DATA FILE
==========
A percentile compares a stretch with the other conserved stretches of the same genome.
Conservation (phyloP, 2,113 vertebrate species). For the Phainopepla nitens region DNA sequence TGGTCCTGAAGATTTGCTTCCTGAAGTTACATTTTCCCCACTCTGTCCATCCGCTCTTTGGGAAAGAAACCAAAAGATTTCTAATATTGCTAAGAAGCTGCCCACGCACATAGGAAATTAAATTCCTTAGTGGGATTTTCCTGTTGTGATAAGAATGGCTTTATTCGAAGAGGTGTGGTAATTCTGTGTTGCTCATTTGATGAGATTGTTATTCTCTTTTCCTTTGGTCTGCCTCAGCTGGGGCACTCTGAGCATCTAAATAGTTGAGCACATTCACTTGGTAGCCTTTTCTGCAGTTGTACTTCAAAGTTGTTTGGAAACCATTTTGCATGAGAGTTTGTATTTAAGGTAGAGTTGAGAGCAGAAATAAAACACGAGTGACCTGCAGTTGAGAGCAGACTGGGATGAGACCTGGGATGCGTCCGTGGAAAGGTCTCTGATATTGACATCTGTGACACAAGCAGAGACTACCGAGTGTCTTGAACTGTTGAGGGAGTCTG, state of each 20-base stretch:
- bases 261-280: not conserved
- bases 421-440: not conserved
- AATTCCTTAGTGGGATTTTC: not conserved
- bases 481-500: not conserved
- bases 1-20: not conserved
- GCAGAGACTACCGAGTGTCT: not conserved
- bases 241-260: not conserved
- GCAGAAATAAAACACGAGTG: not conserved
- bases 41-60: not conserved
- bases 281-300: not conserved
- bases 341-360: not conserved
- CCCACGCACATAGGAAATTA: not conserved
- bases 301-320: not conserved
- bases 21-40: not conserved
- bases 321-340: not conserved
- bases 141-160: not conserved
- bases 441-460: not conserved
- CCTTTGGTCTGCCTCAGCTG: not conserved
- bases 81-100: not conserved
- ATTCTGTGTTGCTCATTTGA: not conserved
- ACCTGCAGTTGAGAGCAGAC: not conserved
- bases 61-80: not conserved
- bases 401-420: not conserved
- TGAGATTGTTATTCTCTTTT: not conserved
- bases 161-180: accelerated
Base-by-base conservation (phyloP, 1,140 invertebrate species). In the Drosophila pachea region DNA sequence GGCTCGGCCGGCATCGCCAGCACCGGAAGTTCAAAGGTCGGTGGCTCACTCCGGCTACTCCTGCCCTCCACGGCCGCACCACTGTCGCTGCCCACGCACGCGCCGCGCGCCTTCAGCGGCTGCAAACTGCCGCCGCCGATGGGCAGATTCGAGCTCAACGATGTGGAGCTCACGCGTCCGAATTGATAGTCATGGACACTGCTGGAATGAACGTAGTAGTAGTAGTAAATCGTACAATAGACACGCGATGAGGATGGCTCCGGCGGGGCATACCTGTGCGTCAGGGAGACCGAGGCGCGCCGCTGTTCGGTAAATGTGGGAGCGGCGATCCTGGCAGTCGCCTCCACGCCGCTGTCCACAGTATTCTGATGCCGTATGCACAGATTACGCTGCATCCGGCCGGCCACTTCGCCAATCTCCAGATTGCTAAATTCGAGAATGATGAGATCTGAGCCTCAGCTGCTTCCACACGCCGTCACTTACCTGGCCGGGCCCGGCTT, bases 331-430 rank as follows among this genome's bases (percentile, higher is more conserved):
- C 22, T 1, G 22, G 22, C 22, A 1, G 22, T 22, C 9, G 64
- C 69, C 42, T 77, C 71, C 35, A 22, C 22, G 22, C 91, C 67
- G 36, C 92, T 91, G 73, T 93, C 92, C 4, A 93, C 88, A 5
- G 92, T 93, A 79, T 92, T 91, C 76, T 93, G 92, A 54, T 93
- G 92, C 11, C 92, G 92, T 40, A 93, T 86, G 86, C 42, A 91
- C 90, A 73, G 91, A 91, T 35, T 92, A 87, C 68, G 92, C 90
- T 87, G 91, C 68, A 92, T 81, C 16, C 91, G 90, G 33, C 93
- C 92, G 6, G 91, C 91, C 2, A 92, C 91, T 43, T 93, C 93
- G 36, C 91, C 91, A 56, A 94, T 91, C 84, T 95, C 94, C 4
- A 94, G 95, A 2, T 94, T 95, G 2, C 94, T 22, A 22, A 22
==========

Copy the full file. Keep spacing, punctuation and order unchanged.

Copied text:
A percentile compares a stretch with the other conserved stretches of the same genome.
Conservation (phyloP, 2,113 vertebrate species). For the Phainopepla nitens region DNA sequence TGGTCCTGAAGATTTGCTTCCTGAAGTTACATTTTCCCCACTCTGTCCATCCGCTCTTTGGGAAAGAAACCAAAAGATTTCTAATATTGCTAAGAAGCTGCCCACGCACATAGGAAATTAAATTCCTTAGTGGGATTTTCCTGTTGTGATAAGAATGGCTTTATTCGAAGAGGTGTGGTAATTCTGTGTTGCTCATTTGATGAGATTGTTATTCTCTTTTCCTTTGGTCTGCCTCAGCTGGGGCACTCTGAGCATCTAAATAGTTGAGCACATTCACTTGGTAGCCTTTTCTGCAGTTGTACTTCAAAGTTGTTTGGAAACCATTTTGCATGAGAGTTTGTATTTAAGGTAGAGTTGAGAGCAGAAATAAAACACGAGTGACCTGCAGTTGAGAGCAGACTGGGATGAGACCTGGGATGCGTCCGTGGAAAGGTCTCTGATATTGACATCTGTGACACAAGCAGAGACTACCGAGTGTCTTGAACTGTTGAGGGAGTCTG, state of each 20-base stretch:
- bases 261-280: not conserved
- bases 421-440: not conserved
- AATTCCTTAGTGGGATTTTC: not conserved
- bases 481-500: not conserved
- bases 1-20: not conserved
- GCAGAGACTACCGAGTGTCT: not conserved
- bases 241-260: not conserved
- GCAGAAATAAAACACGAGTG: not conserved
- bases 41-60: not conserved
- bases 281-300: not conserved
- bases 341-360: not conserved
- CCCACGCACATAGGAAATTA: not conserved
- bases 301-320: not conserved
- bases 21-40: not conserved
- bases 321-340: not conserved
- bases 141-160: not conserved
- bases 441-460: not conserved
- CCTTTGGTCTGCCTCAGCTG: not conserved
- bases 81-100: not conserved
- ATTCTGTGTTGCTCATTTGA: not conserved
- ACCTGCAGTTGAGAGCAGAC: not conserved
- bases 61-80: not conserved
- bases 401-420: not conserved
- TGAGATTGTTATTCTCTTTT: not conserved
- bases 161-180: accelerated
Base-by-base conservation (phyloP, 1,140 invertebrate species). In the Drosophila pachea region DNA sequence GGCTCGGCCGGCATCGCCAGCACCGGAAGTTCAAAGGTCGGTGGCTCACTCCGGCTACTCCTGCCCTCCACGGCCGCACCACTGTCGCTGCCCACGCACGCGCCGCGCGCCTTCAGCGGCTGCAAACTGCCGCCGCCGATGGGCAGATTCGAGCTCAACGATGTGGAGCTCACGCGTCCGAATTGATAGTCATGGACACTGCTGGAATGAACGTAGTAGTAGTAGTAAATCGTACAATAGACACGCGATGAGGATGGCTCCGGCGGGGCATACCTGTGCGTCAGGGAGACCGAGGCGCGCCGCTGTTCGGTAAATGTGGGAGCGGCGATCCTGGCAGTCGCCTCCACGCCGCTGTCCACAGTATTCTGATGCCGTATGCACAGATTACGCTGCATCCGGCCGGCCACTTCGCCAATCTCCAGATTGCTAAATTCGAGAATGATGAGATCTGAGCCTCAGCTGCTTCCACACGCCGTCACTTACCTGGCCGGGCCCGGCTT, bases 331-430 rank as follows among this genome's bases (percentile, higher is more conserved):
- C 22, T 1, G 22, G 22, C 22, A 1, G 22, T 22, C 9, G 64
- C 69, C 42, T 77, C 71, C 35, A 22, C 22, G 22, C 91, C 67
- G 36, C 92, T 91, G 73, T 93, C 92, C 4, A 93, C 88, A 5
- G 92, T 93, A 79, T 92, T 91, C 76, T 93, G 92, A 54, T 93
- G 92, C 11, C 92, G 92, T 40, A 93, T 86, G 86, C 42, A 91
- C 90, A 73, G 91, A 91, T 35, T 92, A 87, C 68, G 92, C 90
- T 87, G 91, C 68, A 92, T 81, C 16, C 91, G 90, G 33, C 93
- C 92, G 6, G 91, C 91, C 2, A 92, C 91, T 43, T 93, C 93
- G 36, C 91, C 91, A 56, A 94, T 91, C 84, T 95, C 94, C 4
- A 94, G 95, A 2, T 94, T 95, G 2, C 94, T 22, A 22, A 22